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European Commissioner for Environment
A European Strategy for Shale
FT Global Shale Energy Summit - "The Global Shale Revolution: Framing the Opportunities and the Risks",
London, 21 October 2013
Mr Chair, distinguished guests,
You have asked me to deliver a speech on "A European Strategy for Shale?" The most important word or better said "sign" in this title is actually the question mark itself.
Two meanings: first, is there a need for a European strategy and action on shale gas? And second, what could it be?
My answer to the first question will be very straightforward. Yes, we see a need for action. Why?
Energy is a key ingredient of our existence: it powers our industries, it keeps our vehicles on the move, it heats up and lights our houses. Energy needs to be affordable and its supply has to be secure.
The energy context is changing rapidly. Some energy sources are becoming scarcer, such as conventional gas in the EU. Technology is evolving, making it possible to tap into new energy sources, such as unconventional fossil fuels. Other regions of the world are already developing them, leading to new power balances in energy markets.
All this is happening against the back-drop of an economic downturn, where the EU is taking more time to recover than some of its competitors. Governments in Europe are focusing on getting GDP growth and employment back on track, hoping to revitalise their industries, and banking on measures to boost confidence in the economy in the short term.
In these times of persistent economic crisis in Europe, the "American dream" is in many people's minds. As you have just discussed, in the US, shale gas has profoundly changed the energy landscape, becoming an important part of the energy mix and contributing to decreasing gas imports and a drop in domestic gas price, profitable to users and consumers. Whether this drop is temporary or not remains to be seen.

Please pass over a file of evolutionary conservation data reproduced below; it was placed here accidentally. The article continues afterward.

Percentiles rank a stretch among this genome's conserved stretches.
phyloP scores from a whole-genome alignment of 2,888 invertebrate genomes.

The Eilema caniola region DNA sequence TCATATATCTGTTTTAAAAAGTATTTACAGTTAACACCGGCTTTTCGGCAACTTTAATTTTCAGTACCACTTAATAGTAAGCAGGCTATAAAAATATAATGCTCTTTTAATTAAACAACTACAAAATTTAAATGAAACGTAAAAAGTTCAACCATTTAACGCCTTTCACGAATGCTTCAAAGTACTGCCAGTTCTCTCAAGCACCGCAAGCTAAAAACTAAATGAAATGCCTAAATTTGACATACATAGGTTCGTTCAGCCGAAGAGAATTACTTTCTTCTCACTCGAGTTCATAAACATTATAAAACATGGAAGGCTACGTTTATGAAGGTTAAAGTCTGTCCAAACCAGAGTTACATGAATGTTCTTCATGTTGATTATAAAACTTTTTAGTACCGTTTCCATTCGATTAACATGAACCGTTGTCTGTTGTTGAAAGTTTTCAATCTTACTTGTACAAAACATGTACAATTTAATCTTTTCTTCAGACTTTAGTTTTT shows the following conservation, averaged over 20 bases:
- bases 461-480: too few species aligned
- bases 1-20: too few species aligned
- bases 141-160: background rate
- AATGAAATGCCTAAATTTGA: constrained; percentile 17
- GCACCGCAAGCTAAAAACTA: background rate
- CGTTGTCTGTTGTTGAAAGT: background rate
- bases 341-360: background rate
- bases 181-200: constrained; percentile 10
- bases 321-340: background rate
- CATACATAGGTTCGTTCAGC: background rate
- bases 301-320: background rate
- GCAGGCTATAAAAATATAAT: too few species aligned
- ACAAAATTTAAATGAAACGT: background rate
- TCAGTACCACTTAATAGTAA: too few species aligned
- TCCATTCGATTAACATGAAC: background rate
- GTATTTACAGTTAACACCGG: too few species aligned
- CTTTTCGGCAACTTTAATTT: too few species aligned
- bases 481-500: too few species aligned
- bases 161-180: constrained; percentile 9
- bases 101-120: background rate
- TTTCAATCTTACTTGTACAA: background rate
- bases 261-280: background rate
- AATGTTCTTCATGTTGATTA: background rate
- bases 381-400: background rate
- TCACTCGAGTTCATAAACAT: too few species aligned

In Europe, the high price of energy has regularly been blamed for slowing down growth. It has been perceived as a negative factor for the competitiveness of our companies. However the direct price effect of potential domestic production of shale gas on European regional markets remains to be confirmed. It is likely to be moderate due to relatively low volumes and higher production costs than in the US, and the fact that prices are still largely set through long term oil-indexed contracts.
But even a moderate decrease in gas prices – for instance through increased negotiation power towards non-EU gas providers- would be beneficial for Member States with high import dependency, and in particular to the most energy intensive sectors of the economy (chemicals, steel) and sectors using gas as an input (fertilisers).
Measures against high energy prices are of course a must, for example by strengthening the internal energy market in Europe. But it is even more important to acknowledge, as the estimates of the EIA are showing, that energy prices are likely to stay higher in Europe than in the US and China. This has to be factored into our decisions so that policies and structures are adapted accordingly.
At the same time we cannot ignore the fact that, if left unaddressed, environmental threats will be putting the brakes on future growth. It is therefore equally important to avoid undue pressures on natural resources like land and water, as our society also largely relies on them for its economic well-being.
EU leaders have jointly agreed on a long term strategy for growth and jobs. As part of it, we have agreed on the need to make it an economy which is much less dependent on carbon. This calls for alternatives to the most polluting energy forms, gradually moving away from our dependency on fossil fuels and for EU companies to maintain their competitive advantage drawn from their strong position on energy efficiency… because the energy we don’t consume will always be the cheapest.
EU leaders have also agreed on the need to cut greenhouse gas emissions if we are to remain within the 2°C limits. And the latest International Panel on Climate Change report underlines the urgency of action to avoid the costly consequences of climate change, in both economic and human terms.
But there is no simple solution to these global challenges. In this context, new sources of gas, such as from shale, are attractive: a possible substitute for more polluting fossil fuels, such as coal and lignite, a better security of supply with less dependence on dominant energy suppliers from abroad, as well as a source of public revenues. That was the meaning of the European Council's conclusions in May1. But we should not forget that shale gas is a fossil fuel and that our ultimate goal is a carbon-free society, which will require the development and support of renewable energies. The production and use of shale gas could only be beneficial to the climate if it helps some Member States in decreasing the share of coal in their energy mix. Such a process needs consistent and long-term policies, which are, in most cases, still to be developed.
Ladies and Gentlemen,
We are therefore in a transition period. We have to manage it wisely, and avoid locking ourselves into further unsustainable patterns.